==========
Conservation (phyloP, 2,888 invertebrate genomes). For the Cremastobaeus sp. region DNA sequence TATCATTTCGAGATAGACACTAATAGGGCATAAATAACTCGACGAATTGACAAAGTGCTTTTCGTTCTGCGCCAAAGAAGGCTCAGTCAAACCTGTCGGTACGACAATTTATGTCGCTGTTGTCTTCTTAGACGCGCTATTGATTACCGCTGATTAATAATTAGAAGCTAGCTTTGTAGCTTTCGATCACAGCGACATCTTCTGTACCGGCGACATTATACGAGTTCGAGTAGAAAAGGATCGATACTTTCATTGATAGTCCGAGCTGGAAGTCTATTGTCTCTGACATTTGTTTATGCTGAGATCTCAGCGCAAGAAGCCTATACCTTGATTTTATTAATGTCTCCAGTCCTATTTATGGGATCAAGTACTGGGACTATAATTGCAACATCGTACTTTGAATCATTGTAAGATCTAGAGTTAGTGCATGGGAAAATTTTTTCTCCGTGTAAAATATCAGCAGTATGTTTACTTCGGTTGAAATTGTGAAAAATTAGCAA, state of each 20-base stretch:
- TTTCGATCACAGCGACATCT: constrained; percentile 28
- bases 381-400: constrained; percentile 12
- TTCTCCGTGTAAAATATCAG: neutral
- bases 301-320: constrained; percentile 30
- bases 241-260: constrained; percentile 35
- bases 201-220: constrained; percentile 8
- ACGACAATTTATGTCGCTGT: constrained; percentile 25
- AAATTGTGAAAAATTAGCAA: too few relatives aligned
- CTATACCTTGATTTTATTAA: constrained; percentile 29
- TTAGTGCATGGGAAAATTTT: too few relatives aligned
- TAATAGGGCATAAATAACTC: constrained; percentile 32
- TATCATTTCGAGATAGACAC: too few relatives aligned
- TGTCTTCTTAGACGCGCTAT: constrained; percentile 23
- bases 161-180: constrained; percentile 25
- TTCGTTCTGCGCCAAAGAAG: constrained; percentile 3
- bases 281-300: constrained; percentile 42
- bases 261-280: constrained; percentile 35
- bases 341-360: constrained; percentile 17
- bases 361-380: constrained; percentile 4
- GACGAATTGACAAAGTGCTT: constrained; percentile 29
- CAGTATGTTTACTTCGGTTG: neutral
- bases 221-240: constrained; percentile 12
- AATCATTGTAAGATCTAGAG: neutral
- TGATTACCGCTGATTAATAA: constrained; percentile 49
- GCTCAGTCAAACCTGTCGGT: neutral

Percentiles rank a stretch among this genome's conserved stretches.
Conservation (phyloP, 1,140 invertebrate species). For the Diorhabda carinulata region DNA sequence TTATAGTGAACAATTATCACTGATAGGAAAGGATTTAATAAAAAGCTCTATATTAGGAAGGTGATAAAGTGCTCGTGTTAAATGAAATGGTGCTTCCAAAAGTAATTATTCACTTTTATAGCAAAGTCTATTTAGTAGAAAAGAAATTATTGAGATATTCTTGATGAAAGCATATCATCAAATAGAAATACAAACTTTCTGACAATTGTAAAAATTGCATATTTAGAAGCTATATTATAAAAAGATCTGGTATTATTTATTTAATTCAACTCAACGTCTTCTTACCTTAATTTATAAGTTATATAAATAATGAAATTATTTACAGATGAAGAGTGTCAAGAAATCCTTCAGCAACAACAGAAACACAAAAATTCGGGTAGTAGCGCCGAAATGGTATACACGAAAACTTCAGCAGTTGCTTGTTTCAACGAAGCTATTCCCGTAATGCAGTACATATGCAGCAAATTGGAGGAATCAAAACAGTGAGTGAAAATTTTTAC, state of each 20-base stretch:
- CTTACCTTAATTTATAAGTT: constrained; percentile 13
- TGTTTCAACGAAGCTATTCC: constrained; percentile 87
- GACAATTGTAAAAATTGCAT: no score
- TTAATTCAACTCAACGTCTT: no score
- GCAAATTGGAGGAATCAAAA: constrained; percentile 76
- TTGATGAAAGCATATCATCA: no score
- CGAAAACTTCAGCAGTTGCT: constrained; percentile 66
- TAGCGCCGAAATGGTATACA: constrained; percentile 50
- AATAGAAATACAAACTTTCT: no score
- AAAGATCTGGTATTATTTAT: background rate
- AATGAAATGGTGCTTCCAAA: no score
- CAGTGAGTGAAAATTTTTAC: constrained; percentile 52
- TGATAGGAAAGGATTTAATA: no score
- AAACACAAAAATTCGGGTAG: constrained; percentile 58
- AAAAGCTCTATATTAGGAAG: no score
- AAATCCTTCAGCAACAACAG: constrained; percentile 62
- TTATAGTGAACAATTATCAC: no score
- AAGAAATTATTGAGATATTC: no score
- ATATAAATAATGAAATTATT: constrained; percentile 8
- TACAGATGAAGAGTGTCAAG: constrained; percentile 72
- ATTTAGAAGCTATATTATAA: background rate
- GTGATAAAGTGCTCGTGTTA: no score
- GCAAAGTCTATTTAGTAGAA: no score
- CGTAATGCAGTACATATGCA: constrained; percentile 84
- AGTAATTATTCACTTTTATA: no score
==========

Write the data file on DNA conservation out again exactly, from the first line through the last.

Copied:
Conservation (phyloP, 2,888 invertebrate genomes). For the Cremastobaeus sp. region DNA sequence TATCATTTCGAGATAGACACTAATAGGGCATAAATAACTCGACGAATTGACAAAGTGCTTTTCGTTCTGCGCCAAAGAAGGCTCAGTCAAACCTGTCGGTACGACAATTTATGTCGCTGTTGTCTTCTTAGACGCGCTATTGATTACCGCTGATTAATAATTAGAAGCTAGCTTTGTAGCTTTCGATCACAGCGACATCTTCTGTACCGGCGACATTATACGAGTTCGAGTAGAAAAGGATCGATACTTTCATTGATAGTCCGAGCTGGAAGTCTATTGTCTCTGACATTTGTTTATGCTGAGATCTCAGCGCAAGAAGCCTATACCTTGATTTTATTAATGTCTCCAGTCCTATTTATGGGATCAAGTACTGGGACTATAATTGCAACATCGTACTTTGAATCATTGTAAGATCTAGAGTTAGTGCATGGGAAAATTTTTTCTCCGTGTAAAATATCAGCAGTATGTTTACTTCGGTTGAAATTGTGAAAAATTAGCAA, state of each 20-base stretch:
- TTTCGATCACAGCGACATCT: constrained; percentile 28
- bases 381-400: constrained; percentile 12
- TTCTCCGTGTAAAATATCAG: neutral
- bases 301-320: constrained; percentile 30
- bases 241-260: constrained; percentile 35
- bases 201-220: constrained; percentile 8
- ACGACAATTTATGTCGCTGT: constrained; percentile 25
- AAATTGTGAAAAATTAGCAA: too few relatives aligned
- CTATACCTTGATTTTATTAA: constrained; percentile 29
- TTAGTGCATGGGAAAATTTT: too few relatives aligned
- TAATAGGGCATAAATAACTC: constrained; percentile 32
- TATCATTTCGAGATAGACAC: too few relatives aligned
- TGTCTTCTTAGACGCGCTAT: constrained; percentile 23
- bases 161-180: constrained; percentile 25
- TTCGTTCTGCGCCAAAGAAG: constrained; percentile 3
- bases 281-300: constrained; percentile 42
- bases 261-280: constrained; percentile 35
- bases 341-360: constrained; percentile 17
- bases 361-380: constrained; percentile 4
- GACGAATTGACAAAGTGCTT: constrained; percentile 29
- CAGTATGTTTACTTCGGTTG: neutral
- bases 221-240: constrained; percentile 12
- AATCATTGTAAGATCTAGAG: neutral
- TGATTACCGCTGATTAATAA: constrained; percentile 49
- GCTCAGTCAAACCTGTCGGT: neutral

Percentiles rank a stretch among this genome's conserved stretches.
Conservation (phyloP, 1,140 invertebrate species). For the Diorhabda carinulata region DNA sequence TTATAGTGAACAATTATCACTGATAGGAAAGGATTTAATAAAAAGCTCTATATTAGGAAGGTGATAAAGTGCTCGTGTTAAATGAAATGGTGCTTCCAAAAGTAATTATTCACTTTTATAGCAAAGTCTATTTAGTAGAAAAGAAATTATTGAGATATTCTTGATGAAAGCATATCATCAAATAGAAATACAAACTTTCTGACAATTGTAAAAATTGCATATTTAGAAGCTATATTATAAAAAGATCTGGTATTATTTATTTAATTCAACTCAACGTCTTCTTACCTTAATTTATAAGTTATATAAATAATGAAATTATTTACAGATGAAGAGTGTCAAGAAATCCTTCAGCAACAACAGAAACACAAAAATTCGGGTAGTAGCGCCGAAATGGTATACACGAAAACTTCAGCAGTTGCTTGTTTCAACGAAGCTATTCCCGTAATGCAGTACATATGCAGCAAATTGGAGGAATCAAAACAGTGAGTGAAAATTTTTAC, state of each 20-base stretch:
- CTTACCTTAATTTATAAGTT: constrained; percentile 13
- TGTTTCAACGAAGCTATTCC: constrained; percentile 87
- GACAATTGTAAAAATTGCAT: no score
- TTAATTCAACTCAACGTCTT: no score
- GCAAATTGGAGGAATCAAAA: constrained; percentile 76
- TTGATGAAAGCATATCATCA: no score
- CGAAAACTTCAGCAGTTGCT: constrained; percentile 66
- TAGCGCCGAAATGGTATACA: constrained; percentile 50
- AATAGAAATACAAACTTTCT: no score
- AAAGATCTGGTATTATTTAT: background rate
- AATGAAATGGTGCTTCCAAA: no score
- CAGTGAGTGAAAATTTTTAC: constrained; percentile 52
- TGATAGGAAAGGATTTAATA: no score
- AAACACAAAAATTCGGGTAG: constrained; percentile 58
- AAAAGCTCTATATTAGGAAG: no score
- AAATCCTTCAGCAACAACAG: constrained; percentile 62
- TTATAGTGAACAATTATCAC: no score
- AAGAAATTATTGAGATATTC: no score
- ATATAAATAATGAAATTATT: constrained; percentile 8
- TACAGATGAAGAGTGTCAAG: constrained; percentile 72
- ATTTAGAAGCTATATTATAA: background rate
- GTGATAAAGTGCTCGTGTTA: no score
- GCAAAGTCTATTTAGTAGAA: no score
- CGTAATGCAGTACATATGCA: constrained; percentile 84
- AGTAATTATTCACTTTTATA: no score